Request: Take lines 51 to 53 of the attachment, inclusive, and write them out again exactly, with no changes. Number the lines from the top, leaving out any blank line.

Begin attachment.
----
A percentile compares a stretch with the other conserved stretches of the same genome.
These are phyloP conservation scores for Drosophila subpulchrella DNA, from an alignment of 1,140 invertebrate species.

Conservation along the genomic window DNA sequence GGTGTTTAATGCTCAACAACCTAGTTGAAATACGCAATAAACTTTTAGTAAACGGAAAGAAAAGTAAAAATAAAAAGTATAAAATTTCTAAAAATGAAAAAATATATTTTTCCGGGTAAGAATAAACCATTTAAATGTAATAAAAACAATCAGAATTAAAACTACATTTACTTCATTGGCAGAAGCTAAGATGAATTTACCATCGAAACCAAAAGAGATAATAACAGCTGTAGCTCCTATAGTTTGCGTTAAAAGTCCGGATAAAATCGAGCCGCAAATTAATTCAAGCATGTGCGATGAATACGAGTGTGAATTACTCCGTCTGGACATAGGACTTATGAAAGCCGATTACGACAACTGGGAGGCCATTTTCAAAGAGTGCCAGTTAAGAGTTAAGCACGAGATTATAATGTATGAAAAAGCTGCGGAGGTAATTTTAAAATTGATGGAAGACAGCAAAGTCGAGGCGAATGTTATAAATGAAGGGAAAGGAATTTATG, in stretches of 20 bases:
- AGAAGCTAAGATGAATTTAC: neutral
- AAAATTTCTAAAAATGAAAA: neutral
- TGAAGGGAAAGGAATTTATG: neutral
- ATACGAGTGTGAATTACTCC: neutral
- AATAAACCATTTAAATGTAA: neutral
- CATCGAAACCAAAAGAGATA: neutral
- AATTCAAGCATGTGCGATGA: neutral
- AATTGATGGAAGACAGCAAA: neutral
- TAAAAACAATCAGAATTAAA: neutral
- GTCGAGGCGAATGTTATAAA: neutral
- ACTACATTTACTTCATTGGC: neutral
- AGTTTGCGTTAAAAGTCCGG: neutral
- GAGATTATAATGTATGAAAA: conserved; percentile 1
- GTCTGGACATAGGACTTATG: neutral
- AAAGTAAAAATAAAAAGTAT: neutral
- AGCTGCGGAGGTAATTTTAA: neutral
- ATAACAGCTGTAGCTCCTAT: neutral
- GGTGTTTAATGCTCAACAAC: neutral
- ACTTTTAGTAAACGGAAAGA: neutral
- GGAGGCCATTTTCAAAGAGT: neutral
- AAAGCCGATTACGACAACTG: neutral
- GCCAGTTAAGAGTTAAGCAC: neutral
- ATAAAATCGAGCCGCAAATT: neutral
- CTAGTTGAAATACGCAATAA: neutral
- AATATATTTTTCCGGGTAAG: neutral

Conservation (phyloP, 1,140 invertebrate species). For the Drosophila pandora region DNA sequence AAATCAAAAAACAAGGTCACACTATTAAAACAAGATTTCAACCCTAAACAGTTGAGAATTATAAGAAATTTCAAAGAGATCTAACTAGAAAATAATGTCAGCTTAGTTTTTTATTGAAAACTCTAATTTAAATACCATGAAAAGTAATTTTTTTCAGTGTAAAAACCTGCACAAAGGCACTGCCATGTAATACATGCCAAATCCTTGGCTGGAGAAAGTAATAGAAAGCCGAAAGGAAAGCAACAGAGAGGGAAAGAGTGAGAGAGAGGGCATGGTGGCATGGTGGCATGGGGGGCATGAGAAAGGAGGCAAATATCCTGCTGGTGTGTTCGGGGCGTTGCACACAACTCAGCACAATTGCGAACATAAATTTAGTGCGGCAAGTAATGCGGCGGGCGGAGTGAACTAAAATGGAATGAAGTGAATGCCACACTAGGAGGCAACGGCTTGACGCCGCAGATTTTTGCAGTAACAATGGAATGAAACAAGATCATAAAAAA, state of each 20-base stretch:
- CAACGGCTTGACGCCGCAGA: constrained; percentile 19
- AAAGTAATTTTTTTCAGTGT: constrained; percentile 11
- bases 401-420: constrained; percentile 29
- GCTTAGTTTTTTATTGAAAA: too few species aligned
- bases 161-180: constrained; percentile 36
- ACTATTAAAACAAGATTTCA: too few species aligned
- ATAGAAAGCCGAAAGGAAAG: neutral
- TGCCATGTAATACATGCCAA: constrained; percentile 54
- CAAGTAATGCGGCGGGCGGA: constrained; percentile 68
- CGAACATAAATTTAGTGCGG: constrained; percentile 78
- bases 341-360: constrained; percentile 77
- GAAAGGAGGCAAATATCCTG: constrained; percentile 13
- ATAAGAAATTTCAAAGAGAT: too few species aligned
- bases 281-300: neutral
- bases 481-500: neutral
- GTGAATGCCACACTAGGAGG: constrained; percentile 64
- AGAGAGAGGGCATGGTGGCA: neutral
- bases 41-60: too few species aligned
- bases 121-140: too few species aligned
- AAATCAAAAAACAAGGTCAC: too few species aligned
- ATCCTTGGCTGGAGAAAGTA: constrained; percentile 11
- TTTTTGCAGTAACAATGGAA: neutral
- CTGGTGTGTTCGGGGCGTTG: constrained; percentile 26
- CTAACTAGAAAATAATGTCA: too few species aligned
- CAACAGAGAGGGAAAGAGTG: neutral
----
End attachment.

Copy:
- TTTTTGCAGTAACAATGGAA: neutral
- CTGGTGTGTTCGGGGCGTTG: constrained; percentile 26
- CTAACTAGAAAATAATGTCA: too few species aligned